3. The ground taken by the High Court seems to be that the decree made on the 10th June 1874, giving the whole costs of the suit, overrode the decree of the 26th April 1869, which gives the costs of a portion of the suit in which the respondents had failed. Their Lordships think that there is no ground for so construing the decree of 1874. The question of costs awarded by the decree of April 1869 was not before the Court in 1874; nor is it the usual practice, when costs of an interlocutory proceeding have been disposed of, to consider that an award of the general costs of the suit interferes with the order disposing of those partial costs. If there were any mistake in the prior order it ought to have been the subject of some review or rehearing, in which the Court should have had the subject brought to its mind. That was not the case, and their Lordships consider that it is neither the intention nor the effect of the decree of the 10th June 1874 to interfere with the costs awarded by the order of the 26th April 1869.

4. It has been mentioned that there were two amounts claimed by the appellant under the decree of 1869. With regard to the first, the costs incurred in the High Court on the appeal decided in 1869, their Lordships considered that the appellant is entitled to set those off against the costs now claimable by the respondents.

5. With regard to the second amount, questions arise as to the items composing it. The first of those items, and the most considerable of them, is a sum of Rs. 3,245, which is the Court-fee. The Court-fee applies not only to the hearing in 1869 but to the whole of the litigation; and, inasmuch as the general costs of the suit are awarded to the respondents, it would be improper that they should have to pay the Court-fee on account of their failure in the first stage of the suit.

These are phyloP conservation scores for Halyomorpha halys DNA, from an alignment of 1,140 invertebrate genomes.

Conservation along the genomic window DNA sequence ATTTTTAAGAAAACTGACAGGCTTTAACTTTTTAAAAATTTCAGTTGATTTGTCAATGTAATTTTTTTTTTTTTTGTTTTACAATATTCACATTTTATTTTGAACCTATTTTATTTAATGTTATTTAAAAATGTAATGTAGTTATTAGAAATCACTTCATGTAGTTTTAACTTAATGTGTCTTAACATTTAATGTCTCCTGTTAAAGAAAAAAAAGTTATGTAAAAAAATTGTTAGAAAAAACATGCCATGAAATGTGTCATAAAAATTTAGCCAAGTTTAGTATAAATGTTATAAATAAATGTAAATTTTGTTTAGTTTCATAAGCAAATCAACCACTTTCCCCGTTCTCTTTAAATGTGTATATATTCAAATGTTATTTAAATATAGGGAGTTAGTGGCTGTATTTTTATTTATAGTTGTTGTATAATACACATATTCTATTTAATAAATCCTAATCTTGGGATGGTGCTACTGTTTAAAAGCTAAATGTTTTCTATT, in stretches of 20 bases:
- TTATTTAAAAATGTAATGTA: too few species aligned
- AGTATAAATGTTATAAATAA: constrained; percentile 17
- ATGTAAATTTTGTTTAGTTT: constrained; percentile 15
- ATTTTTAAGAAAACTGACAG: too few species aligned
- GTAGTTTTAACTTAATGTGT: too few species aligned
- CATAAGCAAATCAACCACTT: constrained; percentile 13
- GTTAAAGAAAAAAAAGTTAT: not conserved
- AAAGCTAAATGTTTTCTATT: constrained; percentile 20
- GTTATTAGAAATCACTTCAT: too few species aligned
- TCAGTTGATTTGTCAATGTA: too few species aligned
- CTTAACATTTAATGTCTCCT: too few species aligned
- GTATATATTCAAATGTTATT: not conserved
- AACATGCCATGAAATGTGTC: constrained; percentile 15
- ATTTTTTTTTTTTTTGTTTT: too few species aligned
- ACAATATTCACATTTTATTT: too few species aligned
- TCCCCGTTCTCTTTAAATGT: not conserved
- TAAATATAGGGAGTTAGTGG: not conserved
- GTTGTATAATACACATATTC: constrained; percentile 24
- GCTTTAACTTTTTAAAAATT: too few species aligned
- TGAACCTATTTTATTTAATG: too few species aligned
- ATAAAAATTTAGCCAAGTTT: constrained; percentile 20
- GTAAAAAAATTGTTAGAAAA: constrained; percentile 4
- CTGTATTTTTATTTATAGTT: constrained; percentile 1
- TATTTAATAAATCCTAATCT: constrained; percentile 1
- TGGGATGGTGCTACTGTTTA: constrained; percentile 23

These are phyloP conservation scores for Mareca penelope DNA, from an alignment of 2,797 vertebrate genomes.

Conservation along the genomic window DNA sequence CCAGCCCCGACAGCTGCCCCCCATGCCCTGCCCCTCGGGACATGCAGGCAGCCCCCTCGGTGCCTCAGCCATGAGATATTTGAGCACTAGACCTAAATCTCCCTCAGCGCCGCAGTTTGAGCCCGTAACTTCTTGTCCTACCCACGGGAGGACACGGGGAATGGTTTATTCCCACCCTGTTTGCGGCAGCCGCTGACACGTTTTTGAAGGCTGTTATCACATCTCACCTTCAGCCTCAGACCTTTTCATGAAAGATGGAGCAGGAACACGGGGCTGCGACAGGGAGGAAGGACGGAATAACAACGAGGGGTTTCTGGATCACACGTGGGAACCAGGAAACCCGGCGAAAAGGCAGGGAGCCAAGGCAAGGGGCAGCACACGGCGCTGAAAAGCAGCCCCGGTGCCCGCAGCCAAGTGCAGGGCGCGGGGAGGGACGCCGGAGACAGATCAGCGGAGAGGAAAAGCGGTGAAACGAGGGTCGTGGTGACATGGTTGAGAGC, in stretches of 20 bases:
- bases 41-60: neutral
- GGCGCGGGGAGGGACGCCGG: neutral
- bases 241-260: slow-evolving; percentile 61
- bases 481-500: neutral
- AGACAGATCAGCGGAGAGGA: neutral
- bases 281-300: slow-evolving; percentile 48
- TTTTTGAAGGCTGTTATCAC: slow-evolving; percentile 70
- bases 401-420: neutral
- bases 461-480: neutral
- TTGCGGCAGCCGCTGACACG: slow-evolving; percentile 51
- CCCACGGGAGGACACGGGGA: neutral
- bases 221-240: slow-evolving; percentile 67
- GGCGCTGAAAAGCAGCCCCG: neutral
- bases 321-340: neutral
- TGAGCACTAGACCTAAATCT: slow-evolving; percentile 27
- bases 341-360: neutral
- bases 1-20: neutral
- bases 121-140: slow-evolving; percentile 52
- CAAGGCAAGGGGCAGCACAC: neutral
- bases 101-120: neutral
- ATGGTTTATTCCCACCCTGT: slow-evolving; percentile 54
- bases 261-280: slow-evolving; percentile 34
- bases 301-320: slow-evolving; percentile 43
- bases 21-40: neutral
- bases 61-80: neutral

6. The next item is a sum of Rs. 2,490 for pleader’s fee; and it may be that a portion of that should be referred to the general costs of the suit, and not to the costs of the hearing of 1869. Their Lordships are not in a position to say how that matter is.

7. Under those circumstances their Lordships conceive that the proper order to be made will be: To discharge the order of the 24th February 1879; to declare that the appellant is entitled to the costs properly recoverable under the decree of April 1869; to declare that those costs consist of the sum of Rs. 2,499-13-5 mentioned in the decree of April 1869, and also such costs in the Court below as were occasioned by the defence of the law of limitation, and the costs of the trial and hearing thereon, and of the decree of the 31st July 1868; that it be referred to the Court of the Subordinate Judge of Shahabad to assess the last-mentioned costs upon that footing; and that the cause be remitted with a declaration that the costs when so assessed, together with the said sum of Rs. 2,499-13-5, are to be set off against the costs found due to the respondents. Interest should be charged as ordered by the decree of the 26th April 1869.

8. Their Lordships will make an humble recommendation to Her Majesty to that effect.

9. With regard to the costs of these latter proceedings, their Lordships have had considerable doubt, because the appellant does not wholly succeed; but having regard to the fact that the whole of the appellant’s claim was opposed in the Court below upon a ground which their Lordships think entirely wrong, they do not see sufficient reason for departing from the sound general rule that the party who is defeated in the controversy that is raised shall pay the costs. They, therefore, think it right that the appellant should have the costs of this appeal, and also the costs in the High Court.